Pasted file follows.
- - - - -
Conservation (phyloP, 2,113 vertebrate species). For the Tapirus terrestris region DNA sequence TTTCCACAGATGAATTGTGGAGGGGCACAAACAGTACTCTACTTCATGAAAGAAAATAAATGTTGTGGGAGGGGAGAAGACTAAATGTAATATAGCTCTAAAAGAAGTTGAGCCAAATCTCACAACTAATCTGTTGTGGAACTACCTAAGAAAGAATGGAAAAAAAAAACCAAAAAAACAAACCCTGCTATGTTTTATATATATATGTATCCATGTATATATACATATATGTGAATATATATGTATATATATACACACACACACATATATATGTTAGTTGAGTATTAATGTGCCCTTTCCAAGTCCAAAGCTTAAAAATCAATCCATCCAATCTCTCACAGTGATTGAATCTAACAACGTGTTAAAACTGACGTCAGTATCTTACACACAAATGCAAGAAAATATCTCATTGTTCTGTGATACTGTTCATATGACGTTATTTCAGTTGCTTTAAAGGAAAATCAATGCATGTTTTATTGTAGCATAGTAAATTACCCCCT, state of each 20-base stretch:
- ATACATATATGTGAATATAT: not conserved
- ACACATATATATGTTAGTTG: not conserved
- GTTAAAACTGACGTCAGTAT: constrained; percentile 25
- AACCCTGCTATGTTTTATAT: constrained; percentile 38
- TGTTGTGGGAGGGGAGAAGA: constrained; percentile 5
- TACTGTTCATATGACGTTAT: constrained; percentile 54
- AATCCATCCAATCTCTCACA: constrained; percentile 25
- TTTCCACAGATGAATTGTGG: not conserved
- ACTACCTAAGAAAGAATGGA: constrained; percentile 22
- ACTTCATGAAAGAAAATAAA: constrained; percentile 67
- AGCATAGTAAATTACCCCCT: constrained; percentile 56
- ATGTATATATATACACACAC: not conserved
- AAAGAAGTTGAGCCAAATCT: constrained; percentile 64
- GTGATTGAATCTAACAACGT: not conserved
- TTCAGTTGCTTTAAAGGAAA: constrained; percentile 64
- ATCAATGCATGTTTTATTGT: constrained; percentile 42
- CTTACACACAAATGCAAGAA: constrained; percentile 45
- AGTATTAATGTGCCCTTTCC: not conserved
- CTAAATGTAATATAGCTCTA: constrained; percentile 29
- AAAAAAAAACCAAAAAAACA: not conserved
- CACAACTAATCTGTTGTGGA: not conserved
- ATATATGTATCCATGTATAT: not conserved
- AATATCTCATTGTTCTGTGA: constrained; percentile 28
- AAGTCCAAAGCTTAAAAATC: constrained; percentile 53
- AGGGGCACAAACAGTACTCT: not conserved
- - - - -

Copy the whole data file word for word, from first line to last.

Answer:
Conservation (phyloP, 2,113 vertebrate species). For the Tapirus terrestris region DNA sequence TTTCCACAGATGAATTGTGGAGGGGCACAAACAGTACTCTACTTCATGAAAGAAAATAAATGTTGTGGGAGGGGAGAAGACTAAATGTAATATAGCTCTAAAAGAAGTTGAGCCAAATCTCACAACTAATCTGTTGTGGAACTACCTAAGAAAGAATGGAAAAAAAAAACCAAAAAAACAAACCCTGCTATGTTTTATATATATATGTATCCATGTATATATACATATATGTGAATATATATGTATATATATACACACACACACATATATATGTTAGTTGAGTATTAATGTGCCCTTTCCAAGTCCAAAGCTTAAAAATCAATCCATCCAATCTCTCACAGTGATTGAATCTAACAACGTGTTAAAACTGACGTCAGTATCTTACACACAAATGCAAGAAAATATCTCATTGTTCTGTGATACTGTTCATATGACGTTATTTCAGTTGCTTTAAAGGAAAATCAATGCATGTTTTATTGTAGCATAGTAAATTACCCCCT, state of each 20-base stretch:
- ATACATATATGTGAATATAT: not conserved
- ACACATATATATGTTAGTTG: not conserved
- GTTAAAACTGACGTCAGTAT: constrained; percentile 25
- AACCCTGCTATGTTTTATAT: constrained; percentile 38
- TGTTGTGGGAGGGGAGAAGA: constrained; percentile 5
- TACTGTTCATATGACGTTAT: constrained; percentile 54
- AATCCATCCAATCTCTCACA: constrained; percentile 25
- TTTCCACAGATGAATTGTGG: not conserved
- ACTACCTAAGAAAGAATGGA: constrained; percentile 22
- ACTTCATGAAAGAAAATAAA: constrained; percentile 67
- AGCATAGTAAATTACCCCCT: constrained; percentile 56
- ATGTATATATATACACACAC: not conserved
- AAAGAAGTTGAGCCAAATCT: constrained; percentile 64
- GTGATTGAATCTAACAACGT: not conserved
- TTCAGTTGCTTTAAAGGAAA: constrained; percentile 64
- ATCAATGCATGTTTTATTGT: constrained; percentile 42
- CTTACACACAAATGCAAGAA: constrained; percentile 45
- AGTATTAATGTGCCCTTTCC: not conserved
- CTAAATGTAATATAGCTCTA: constrained; percentile 29
- AAAAAAAAACCAAAAAAACA: not conserved
- CACAACTAATCTGTTGTGGA: not conserved
- ATATATGTATCCATGTATAT: not conserved
- AATATCTCATTGTTCTGTGA: constrained; percentile 28
- AAGTCCAAAGCTTAAAAATC: constrained; percentile 53
- AGGGGCACAAACAGTACTCT: not conserved